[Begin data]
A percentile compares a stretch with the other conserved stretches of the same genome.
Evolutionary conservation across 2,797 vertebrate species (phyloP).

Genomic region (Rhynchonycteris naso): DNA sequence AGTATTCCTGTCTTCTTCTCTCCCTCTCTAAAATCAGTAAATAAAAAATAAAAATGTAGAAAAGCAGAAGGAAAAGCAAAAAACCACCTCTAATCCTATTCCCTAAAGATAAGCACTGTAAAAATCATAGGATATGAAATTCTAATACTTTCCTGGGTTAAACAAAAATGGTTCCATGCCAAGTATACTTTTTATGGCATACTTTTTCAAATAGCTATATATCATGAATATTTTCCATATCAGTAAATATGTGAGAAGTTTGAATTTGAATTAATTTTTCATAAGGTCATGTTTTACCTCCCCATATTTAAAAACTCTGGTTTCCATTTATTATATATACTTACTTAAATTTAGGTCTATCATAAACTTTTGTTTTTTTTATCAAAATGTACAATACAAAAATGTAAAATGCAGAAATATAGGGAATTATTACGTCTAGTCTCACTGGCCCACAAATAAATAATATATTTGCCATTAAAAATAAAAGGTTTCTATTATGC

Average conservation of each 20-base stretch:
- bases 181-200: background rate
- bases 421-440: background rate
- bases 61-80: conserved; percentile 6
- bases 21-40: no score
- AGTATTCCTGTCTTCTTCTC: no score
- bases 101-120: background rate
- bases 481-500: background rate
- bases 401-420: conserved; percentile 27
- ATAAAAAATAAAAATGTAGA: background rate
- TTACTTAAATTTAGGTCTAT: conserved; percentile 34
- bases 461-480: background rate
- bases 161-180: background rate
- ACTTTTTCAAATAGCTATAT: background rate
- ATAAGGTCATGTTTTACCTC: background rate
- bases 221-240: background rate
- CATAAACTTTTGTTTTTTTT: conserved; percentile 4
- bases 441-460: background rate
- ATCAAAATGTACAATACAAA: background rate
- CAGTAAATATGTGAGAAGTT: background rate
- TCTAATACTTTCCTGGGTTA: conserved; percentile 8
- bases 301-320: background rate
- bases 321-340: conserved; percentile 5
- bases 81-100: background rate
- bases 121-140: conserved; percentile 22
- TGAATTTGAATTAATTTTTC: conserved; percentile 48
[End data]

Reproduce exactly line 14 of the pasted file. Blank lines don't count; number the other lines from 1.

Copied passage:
- TTACTTAAATTTAGGTCTAT: conserved; percentile 34